By Andrew Starke
According to the results of an interim Australian Online Consumer Confidence Survey, Australian consumer confidence declined over August to the lowest levels since early 2009.
Conducted by research house Nielsen, the survey found consumer confidence dropped from 103 in July to 97 last month, with levels above a baseline of 100 indicating degrees of optimism and below 100 indicating degrees of pessimism.
Australian consumer confidence has been in steady decline since the end of quarter three (September) last year and it is no real surprise that consumers are now more pessimistic than ever about the health of the local economy.
Despite the economy rebounding in the June quarter, the survey, which polled 1,500 online consumers, found that 60 percent of Australians thought that current business conditions were ‘tough’, with not much improvement forecast for the next 12 months.
It was a similar picture for job prospects, with 55 percent of consumers rating current job prospects as ‘not very good’, with no immediate upturn insight for the coming year.
When it comes to household income, nearly 40 percent of consumers said they have less income than they had a year ago, with only a quarter stating that their household income had actually increased.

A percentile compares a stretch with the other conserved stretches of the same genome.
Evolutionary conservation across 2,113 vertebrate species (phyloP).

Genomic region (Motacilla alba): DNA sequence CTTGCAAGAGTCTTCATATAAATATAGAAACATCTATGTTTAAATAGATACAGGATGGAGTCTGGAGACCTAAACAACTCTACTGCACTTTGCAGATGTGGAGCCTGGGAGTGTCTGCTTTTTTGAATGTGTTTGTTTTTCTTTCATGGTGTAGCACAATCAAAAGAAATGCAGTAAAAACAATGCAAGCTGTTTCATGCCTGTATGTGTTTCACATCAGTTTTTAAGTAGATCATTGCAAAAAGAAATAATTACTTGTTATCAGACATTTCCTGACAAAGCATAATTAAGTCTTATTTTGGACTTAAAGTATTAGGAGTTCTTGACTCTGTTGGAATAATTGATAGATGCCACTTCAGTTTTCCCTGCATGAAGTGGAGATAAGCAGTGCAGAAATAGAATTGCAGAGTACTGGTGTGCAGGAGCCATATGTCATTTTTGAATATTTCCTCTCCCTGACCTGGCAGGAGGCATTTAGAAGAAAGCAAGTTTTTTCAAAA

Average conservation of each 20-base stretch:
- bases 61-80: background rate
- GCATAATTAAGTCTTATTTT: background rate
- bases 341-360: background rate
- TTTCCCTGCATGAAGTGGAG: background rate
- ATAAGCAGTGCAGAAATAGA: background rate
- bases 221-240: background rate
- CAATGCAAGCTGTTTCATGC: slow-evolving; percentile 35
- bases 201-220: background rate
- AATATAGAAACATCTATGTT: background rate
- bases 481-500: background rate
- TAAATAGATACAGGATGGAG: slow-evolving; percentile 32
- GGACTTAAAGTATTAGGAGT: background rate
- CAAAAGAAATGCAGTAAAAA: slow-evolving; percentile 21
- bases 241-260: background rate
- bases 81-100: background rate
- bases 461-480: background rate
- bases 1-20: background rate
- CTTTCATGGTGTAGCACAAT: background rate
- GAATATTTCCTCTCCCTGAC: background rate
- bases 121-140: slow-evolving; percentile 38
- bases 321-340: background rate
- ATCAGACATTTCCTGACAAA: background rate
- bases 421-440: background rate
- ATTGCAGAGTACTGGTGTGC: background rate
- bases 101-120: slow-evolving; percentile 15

Rising electricity/water costs continue to top the list of consumers’ financial concerns, with nearly a third citing this as their biggest worry.
This was closely followed by rising food prices, not having enough savings and the tax on carbon.
“Our August interim Consumer Confidence Survey results show that Australians still believe they are not saving enough, even though their personal finances appear relatively healthy, so we’re likely to see consumers allocating even more cash to savings, while simultaneously trying to increase household cash reserves through expenditure reduction,” said Chris Percy, Nielsen’s managing director – Pacific, Nielsen Consumer Group.
“With total household incomes rising only marginally, and with consumers continuing to put any spare cash into savings, the retailing industry is in for a very tough end to the year.”
Consumer confidence in the health of the federal budget is also slightly pessimistic, with over a third of consumers believing that the federal budget is in ‘bad shape’ and will not return to surplus in the next few years.